“I was disappointed. I made my disappointment known to just about everybody that would answer or listen to me,” Hosemann said. “I understand they have applied now, and that they will apply for $20 million for Jackson. I have not seen that application, but that’s what was promised to me, so we will match that.”
If Hinds County does apply for $20 million, Hosemann said the state’s match would bring the total ARPA funds going to the county to $40 million, bringing the total for the city and the county to more than $100 million from ARPA. That comes in addition to the $600 million in federal funds that are reportedly set to be included in the federal omnibus bill which Congress will vote on this week.
“It sounds to me like we’re in a position to make monumental changes in the delivery of water here in Jackson, which is sorely needed,” Hosemann said.
Hosemann also addressed funding for the Mississippi Department of Transportation emergency roads and bridges program. He said last year the legislature allocated $100 million towards the program, and this year he intends to allocate another $100 million.
“I think the total requests were about $300 million last year, so by doing this a second year we’re getting much closer to having our roads and bridges fully prepared to take on loads of our economics, of school buses as our children are on their way to school,” Hosemann said. “This was a goal that was basically unachievable four years ago, and now we’re on the cusp.”
Another priority for Hosemann is to make it easier for school districts that would like to move to a modified calendar to do so. He said the six school districts that currently use a modified calendar are seeing positive results, and there are other districts that would like to move to such a system but cannot afford the cost. Hosemann is proposing a grant program that would cover the additional costs of moving to a modified calendar.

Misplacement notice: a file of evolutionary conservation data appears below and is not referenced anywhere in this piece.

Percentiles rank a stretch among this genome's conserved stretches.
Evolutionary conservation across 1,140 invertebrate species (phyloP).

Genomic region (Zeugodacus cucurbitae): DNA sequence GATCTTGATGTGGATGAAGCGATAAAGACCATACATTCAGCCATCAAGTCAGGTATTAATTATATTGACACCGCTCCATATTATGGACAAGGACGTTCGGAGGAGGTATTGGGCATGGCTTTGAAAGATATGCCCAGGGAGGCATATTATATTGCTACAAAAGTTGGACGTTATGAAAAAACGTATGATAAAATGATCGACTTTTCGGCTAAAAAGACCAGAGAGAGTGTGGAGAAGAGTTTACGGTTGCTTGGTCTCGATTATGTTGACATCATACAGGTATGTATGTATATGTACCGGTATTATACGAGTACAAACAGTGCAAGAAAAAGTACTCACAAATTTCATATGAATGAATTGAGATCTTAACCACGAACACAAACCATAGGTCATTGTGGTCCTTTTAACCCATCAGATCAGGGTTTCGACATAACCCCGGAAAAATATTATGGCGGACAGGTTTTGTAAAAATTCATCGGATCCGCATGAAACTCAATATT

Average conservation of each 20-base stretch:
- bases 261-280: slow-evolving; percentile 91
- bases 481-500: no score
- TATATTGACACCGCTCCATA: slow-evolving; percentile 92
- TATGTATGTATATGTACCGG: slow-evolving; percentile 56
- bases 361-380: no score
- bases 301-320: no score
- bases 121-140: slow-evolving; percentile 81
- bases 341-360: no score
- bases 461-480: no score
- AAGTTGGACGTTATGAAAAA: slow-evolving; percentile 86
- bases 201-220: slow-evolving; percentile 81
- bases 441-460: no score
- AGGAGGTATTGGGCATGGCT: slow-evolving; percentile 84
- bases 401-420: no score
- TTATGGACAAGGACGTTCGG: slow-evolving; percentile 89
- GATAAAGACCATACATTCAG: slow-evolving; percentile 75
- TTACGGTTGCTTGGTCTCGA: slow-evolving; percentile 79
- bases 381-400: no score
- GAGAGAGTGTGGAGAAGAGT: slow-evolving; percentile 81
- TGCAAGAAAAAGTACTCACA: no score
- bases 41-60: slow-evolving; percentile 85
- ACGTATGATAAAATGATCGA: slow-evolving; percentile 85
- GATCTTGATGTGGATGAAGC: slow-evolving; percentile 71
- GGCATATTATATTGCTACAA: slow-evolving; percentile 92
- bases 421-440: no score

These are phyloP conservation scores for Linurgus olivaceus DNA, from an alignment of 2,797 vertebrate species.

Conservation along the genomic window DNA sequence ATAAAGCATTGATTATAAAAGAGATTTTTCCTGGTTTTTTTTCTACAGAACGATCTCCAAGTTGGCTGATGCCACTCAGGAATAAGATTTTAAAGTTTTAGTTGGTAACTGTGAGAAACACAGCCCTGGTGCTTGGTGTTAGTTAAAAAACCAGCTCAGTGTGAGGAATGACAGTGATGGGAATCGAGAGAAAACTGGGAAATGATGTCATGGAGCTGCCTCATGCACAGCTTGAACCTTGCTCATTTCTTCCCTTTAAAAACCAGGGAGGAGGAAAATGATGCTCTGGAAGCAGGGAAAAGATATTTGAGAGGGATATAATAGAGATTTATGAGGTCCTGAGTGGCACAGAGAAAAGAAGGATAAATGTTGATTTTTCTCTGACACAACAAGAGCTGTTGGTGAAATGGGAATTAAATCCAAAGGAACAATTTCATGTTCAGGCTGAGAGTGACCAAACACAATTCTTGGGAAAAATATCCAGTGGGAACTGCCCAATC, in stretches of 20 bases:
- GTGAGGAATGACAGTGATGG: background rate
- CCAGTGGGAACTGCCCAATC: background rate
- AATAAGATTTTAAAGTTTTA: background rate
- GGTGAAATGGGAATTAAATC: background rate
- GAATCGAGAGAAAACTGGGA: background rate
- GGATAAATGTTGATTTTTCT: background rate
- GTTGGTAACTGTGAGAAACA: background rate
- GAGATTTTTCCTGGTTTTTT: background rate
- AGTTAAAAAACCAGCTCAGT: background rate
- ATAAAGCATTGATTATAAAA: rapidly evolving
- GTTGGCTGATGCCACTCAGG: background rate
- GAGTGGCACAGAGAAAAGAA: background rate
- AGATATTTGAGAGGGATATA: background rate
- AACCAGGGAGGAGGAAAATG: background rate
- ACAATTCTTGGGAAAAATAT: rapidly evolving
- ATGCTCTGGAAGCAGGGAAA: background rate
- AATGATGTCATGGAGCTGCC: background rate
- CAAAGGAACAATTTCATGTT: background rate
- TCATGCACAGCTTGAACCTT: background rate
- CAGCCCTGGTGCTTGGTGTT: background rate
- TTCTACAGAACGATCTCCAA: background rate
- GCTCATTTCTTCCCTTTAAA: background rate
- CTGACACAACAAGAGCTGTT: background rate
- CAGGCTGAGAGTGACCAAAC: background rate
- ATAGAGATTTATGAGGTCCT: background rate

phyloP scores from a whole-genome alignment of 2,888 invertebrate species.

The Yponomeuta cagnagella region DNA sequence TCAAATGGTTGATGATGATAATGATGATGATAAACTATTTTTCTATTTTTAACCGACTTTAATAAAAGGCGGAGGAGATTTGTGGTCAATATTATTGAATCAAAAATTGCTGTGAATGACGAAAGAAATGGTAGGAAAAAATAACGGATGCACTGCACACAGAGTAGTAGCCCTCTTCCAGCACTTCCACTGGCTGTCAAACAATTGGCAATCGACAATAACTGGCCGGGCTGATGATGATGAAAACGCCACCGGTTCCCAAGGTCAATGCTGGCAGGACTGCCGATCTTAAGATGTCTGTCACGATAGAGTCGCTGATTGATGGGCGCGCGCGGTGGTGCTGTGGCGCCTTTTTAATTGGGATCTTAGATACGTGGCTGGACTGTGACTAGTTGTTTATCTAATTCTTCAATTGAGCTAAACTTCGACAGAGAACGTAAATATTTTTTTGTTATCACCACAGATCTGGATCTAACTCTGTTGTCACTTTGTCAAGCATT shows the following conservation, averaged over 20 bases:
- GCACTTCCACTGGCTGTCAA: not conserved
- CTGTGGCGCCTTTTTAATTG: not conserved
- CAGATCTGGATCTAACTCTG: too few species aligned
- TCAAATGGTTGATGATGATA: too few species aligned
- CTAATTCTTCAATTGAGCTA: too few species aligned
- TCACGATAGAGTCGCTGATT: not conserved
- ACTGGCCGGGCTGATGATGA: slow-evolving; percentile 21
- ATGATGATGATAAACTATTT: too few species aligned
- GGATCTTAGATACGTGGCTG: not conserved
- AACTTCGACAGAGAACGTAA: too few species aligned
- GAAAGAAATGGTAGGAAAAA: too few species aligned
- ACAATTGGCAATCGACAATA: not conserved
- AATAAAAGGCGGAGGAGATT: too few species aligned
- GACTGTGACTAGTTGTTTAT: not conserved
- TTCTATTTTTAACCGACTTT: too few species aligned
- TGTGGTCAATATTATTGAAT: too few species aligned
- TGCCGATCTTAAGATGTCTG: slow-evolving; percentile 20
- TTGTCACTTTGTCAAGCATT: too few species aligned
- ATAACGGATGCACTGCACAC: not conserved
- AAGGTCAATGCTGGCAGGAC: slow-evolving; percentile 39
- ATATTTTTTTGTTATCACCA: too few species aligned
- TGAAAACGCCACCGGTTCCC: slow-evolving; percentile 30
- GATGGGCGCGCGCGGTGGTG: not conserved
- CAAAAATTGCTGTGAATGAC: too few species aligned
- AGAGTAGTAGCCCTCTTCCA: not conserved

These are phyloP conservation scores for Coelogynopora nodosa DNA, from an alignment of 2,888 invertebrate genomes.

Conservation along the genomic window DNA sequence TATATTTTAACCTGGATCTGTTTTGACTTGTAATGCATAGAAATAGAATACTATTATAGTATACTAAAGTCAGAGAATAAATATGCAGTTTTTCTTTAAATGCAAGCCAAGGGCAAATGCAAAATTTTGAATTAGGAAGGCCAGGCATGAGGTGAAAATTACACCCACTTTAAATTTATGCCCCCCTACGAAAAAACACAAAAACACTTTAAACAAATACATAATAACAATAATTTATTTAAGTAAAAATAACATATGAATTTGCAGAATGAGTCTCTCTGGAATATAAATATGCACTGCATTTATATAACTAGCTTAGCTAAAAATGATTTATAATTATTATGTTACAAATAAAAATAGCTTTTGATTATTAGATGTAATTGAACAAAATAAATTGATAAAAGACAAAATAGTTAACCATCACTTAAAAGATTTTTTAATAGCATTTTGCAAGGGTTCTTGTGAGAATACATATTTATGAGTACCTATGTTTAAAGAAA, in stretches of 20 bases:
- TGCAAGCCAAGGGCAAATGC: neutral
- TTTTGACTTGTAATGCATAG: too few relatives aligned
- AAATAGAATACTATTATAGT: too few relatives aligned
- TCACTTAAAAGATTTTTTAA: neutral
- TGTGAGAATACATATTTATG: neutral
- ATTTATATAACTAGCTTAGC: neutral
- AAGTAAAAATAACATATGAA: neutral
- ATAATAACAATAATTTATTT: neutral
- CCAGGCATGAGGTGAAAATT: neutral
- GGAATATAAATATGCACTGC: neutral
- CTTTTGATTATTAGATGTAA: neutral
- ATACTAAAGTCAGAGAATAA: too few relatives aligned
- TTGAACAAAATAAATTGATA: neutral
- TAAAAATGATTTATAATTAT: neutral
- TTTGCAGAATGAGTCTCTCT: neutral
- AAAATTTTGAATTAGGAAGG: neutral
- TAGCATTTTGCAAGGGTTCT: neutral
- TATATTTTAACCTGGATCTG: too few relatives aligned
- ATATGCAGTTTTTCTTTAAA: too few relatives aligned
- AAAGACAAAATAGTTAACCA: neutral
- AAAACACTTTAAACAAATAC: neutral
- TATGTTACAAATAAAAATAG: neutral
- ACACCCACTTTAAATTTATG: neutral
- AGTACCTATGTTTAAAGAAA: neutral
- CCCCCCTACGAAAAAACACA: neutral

“We don’t always need to do things the way they were always done. Now that has handicapped us,” Hosemann said. “We need to be able to be flexible enough to realize we’re not closing the schools to harvest anymore. We need to have our kids in school. They need to be prepared to compete not just with Arkansas and Alabama, but with China and the rest of the world.”
Hosemann also addressed taxes. The state passed its largest-ever tax cut last session after a compromise was reached between Hosemann and other Senate leaders and House leaders. House Speaker Philip Gunn had sought to eliminate the state income tax entirely, a move that Hosemann and many Senators opposed.
While that issue is likely to come up again during the session, Hosemann largely focused on a tax refund that he supports to return about $270 million in surplus funds. The lieutenant governor said he would prefer a system where all taxpayers are paid back each dollar they paid in taxes dollar-by-dollar until the surplus is gone. Estimates he has heard said the maximum refund would be about $500.
“That money was money in addition to the amount we had already budgeted, and the taxpayers sent in additional money, and I think we’ll send that money back,” Hosemann said.
That proposal too has received pushback from members of the House.
Hosemann also said there would likely be attempts to revive the state’s dormant initiative petition process, though that too comes with disagreement between the legislature’s two chambers.
Despite the potential roadblocks in the House and complications that come from an election year, Hosemann remains confident in his agenda.
“I think they’re all going to get passed, why wouldn’t they?” Hosemann said. “It’s all good legislation.”
Hosemann also addressed the recent decision by the Mississippi Ethics Commission to rule that the state legislature is not a public body, and the House Republican Caucus can meet behind closed doors. Under Hosemann, the Senate Republican Caucus has not held meetings behind closed doors.
“Everything we do here is open, so rather than say what I feel about it look at what we do,” Hosemann said.
Gov. Tates Reeves outlined a number of his priorities for the session in November through his budget recommendation. The office of Speaker Gunn, who announced earlier this year that this will be his last session as speaker, has not responded to requests for an interview on his legislative priorities.